EDITORIAL – It’s time for government to take a ‘U-turn’ away from socialism

“Premier: Pension contributions need to increase”

– Cayman Compass, July 3, 2018

“‘Indigent’ healthcare costs soar”

– Cayman Compass, July 4, 2018

“More money provided for poor relief”

– Cayman Compass, July 5, 2018

Over the past half-century, the Cayman Islands has forged an international identity as a pint-sized economic powerhouse and a dynamic laboratory of financial enterprise.

That perception is approximately half-true. In reality, Cayman society is composed of two universes operating in parallel – the private sector and the public sector.

Cayman’s private sector, and particularly its financial services sector, is the quintessence of global capitalism, generating wealth where none had previously existed. In other words, the private sector is creative, meaning, literally, that it creates.

The public sector, in contrast, operates not according to the principles of capitalism, but socialism. Instead of creating wealth, the public sector redistributes it by levying taxes on the private sector and expending that revenue on programs, subsidies and services.

At its theoretical best, the relationship between the private and public sectors is symbiotic, with the private sector funding the public sector, the public enabling the private, and so on. In Cayman, the association has become less of that between two coequal partners, and more of that between host organism and parasite.

The “missing ingredient” in the public sector is accountability. Private employers and employees are accountable to supply and demand, profits and losses, income and expenses, etc.

Our country’s public entities, and individuals who rely on government largesse, operate according to principles of need, dependency or, in some instances, a sense of entitlement.

With a growing civil service, mounting public expenditures and astronomical unfunded debt obligations, the cost of Cayman’s public sector threatens to exceed the ability of Cayman’s private sector to pay for it. If this trajectory continues, the parasite could kill the host.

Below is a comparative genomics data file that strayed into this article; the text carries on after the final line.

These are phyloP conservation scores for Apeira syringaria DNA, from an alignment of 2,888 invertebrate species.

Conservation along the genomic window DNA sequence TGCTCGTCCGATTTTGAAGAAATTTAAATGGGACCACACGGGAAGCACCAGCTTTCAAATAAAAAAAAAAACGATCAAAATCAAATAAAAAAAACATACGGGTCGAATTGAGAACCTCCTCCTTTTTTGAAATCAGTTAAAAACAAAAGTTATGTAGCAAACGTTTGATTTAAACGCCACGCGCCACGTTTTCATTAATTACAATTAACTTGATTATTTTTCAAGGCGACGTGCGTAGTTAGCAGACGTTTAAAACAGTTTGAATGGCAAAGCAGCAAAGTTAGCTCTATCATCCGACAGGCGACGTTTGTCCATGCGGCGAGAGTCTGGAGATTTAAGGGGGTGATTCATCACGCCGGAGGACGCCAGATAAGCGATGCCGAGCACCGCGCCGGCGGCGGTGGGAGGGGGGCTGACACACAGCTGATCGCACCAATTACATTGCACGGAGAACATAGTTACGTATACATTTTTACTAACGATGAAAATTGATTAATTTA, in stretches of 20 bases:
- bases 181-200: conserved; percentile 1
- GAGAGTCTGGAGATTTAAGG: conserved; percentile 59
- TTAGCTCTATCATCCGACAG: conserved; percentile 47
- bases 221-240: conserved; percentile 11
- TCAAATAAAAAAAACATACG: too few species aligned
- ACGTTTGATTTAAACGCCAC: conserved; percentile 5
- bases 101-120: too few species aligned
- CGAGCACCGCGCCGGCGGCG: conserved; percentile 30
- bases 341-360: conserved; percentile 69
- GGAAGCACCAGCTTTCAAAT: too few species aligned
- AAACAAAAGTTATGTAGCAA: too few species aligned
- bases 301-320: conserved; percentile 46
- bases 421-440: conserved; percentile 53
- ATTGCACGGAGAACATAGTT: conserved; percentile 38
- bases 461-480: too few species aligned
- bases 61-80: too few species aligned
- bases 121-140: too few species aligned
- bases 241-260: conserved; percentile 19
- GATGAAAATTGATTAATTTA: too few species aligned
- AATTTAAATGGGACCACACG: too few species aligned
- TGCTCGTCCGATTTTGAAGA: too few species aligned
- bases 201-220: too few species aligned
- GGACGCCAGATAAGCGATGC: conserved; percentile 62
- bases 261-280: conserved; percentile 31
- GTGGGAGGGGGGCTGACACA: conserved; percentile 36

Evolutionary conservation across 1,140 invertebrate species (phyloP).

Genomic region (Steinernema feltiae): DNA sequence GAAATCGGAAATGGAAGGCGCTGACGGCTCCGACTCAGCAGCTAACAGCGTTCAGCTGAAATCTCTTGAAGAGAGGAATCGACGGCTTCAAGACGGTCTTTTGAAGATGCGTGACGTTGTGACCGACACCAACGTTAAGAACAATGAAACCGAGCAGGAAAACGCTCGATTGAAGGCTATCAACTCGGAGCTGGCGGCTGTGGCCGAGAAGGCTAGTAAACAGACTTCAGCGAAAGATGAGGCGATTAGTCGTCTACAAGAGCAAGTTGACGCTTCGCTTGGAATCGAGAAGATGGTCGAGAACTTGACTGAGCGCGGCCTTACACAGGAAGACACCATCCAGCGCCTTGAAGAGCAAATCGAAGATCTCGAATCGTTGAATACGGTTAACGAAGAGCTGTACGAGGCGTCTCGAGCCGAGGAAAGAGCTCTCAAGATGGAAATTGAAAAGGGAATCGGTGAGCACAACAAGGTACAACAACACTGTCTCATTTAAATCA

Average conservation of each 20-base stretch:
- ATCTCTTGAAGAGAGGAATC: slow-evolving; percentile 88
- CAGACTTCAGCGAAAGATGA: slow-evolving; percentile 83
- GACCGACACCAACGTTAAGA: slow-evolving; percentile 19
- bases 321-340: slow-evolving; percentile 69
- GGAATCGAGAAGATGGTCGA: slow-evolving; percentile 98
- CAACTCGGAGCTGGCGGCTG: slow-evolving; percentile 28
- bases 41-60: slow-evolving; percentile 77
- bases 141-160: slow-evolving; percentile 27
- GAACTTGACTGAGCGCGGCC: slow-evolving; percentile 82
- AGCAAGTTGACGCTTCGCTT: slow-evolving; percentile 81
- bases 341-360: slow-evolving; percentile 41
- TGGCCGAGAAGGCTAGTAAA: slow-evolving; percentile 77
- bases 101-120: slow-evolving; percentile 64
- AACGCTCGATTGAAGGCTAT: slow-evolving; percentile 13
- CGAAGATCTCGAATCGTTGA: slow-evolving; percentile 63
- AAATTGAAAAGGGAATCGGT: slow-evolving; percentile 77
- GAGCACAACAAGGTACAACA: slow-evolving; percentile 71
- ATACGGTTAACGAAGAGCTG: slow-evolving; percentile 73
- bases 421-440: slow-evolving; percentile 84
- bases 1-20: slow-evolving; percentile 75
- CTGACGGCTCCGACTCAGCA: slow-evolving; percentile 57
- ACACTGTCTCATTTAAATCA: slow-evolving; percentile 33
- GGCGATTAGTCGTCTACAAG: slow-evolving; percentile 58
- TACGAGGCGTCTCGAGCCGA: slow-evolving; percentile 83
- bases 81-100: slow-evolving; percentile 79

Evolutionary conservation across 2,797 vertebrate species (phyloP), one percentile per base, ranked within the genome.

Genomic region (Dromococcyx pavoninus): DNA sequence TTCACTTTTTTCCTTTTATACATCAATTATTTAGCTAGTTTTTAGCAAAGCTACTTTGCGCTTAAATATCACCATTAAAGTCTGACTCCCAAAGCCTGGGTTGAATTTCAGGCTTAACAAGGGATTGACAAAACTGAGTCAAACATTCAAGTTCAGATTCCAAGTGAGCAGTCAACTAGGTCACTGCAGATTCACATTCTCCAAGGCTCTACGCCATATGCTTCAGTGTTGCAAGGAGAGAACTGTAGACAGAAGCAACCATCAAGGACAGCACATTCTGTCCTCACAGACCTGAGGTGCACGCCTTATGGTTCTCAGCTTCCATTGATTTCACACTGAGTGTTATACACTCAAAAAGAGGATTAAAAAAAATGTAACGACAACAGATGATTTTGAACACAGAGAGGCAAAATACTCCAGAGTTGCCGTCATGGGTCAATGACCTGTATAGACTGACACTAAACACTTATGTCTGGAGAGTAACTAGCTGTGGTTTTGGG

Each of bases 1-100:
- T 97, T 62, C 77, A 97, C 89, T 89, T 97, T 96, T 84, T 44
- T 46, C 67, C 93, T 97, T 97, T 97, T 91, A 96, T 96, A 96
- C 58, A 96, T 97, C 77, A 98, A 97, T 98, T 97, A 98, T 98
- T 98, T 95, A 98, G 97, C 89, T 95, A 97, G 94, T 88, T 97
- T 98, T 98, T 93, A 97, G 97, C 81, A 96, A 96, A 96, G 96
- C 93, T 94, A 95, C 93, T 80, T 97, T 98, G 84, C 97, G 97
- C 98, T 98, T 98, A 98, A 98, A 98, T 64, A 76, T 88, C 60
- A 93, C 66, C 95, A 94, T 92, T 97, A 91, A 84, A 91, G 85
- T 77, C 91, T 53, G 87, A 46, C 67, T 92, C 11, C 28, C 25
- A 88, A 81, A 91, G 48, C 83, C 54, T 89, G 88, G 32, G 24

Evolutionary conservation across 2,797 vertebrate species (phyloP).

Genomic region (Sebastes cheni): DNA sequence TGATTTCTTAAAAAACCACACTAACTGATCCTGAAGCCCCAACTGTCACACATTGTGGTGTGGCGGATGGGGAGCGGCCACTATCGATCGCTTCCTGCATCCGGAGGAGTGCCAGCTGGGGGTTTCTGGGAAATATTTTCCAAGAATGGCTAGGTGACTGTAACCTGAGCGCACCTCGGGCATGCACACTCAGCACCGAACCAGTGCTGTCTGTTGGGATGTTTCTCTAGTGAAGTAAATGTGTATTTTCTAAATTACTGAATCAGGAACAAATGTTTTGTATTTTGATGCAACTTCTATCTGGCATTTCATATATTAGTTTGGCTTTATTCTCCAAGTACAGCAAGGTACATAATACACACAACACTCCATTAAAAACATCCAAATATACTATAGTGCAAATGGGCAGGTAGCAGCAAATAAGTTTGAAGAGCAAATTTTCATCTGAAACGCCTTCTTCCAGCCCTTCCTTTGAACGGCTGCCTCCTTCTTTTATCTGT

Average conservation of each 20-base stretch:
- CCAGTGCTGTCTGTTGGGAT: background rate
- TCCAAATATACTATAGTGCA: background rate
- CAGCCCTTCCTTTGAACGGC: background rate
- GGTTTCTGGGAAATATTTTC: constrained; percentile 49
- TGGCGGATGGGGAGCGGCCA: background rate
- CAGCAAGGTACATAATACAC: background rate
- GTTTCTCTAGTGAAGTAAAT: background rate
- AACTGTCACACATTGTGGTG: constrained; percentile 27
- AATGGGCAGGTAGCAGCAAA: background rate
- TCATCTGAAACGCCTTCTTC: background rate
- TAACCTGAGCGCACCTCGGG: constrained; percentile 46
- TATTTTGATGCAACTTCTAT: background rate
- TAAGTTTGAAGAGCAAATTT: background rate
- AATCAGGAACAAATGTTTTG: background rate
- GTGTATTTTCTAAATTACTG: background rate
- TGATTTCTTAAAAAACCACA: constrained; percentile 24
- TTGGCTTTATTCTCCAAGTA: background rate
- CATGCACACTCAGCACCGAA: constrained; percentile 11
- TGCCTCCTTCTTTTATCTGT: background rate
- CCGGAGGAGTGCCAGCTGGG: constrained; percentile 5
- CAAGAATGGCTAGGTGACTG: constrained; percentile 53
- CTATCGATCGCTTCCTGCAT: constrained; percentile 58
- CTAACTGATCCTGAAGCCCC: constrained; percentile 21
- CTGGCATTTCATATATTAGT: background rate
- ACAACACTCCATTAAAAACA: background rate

The economic rise of our islands (the “Cayman Miracle”) has been well-documented. Here is a step-by-step guide to the peril we now face:

Step One: Because of the lack of accountability in the public sector, generations of graduates have emerged from our public education system ill-equipped to thrive in the competitive private sector. The government attempts to compensate for this fundamental failure by giving them things – in the form of legal advantages, subsidies, scholarships, direct financial assistance, etc.

Step Two: That does not solve the problem of the “unemployable” segment of the population. So the government hires them in significant numbers. (Currently, Cayman’s public service constitutes nearly 6,300 employees – the largest it has ever been.) Worse than the immediate payroll costs are the over-generous benefits packages extended to public employees, that can’t be matched in the private sector, and that government doesn’t have the means to fund. (The latest 20-year estimate of the government’s public healthcare liability is $1.7 billion, and for the public sector pension fund, $220 million.)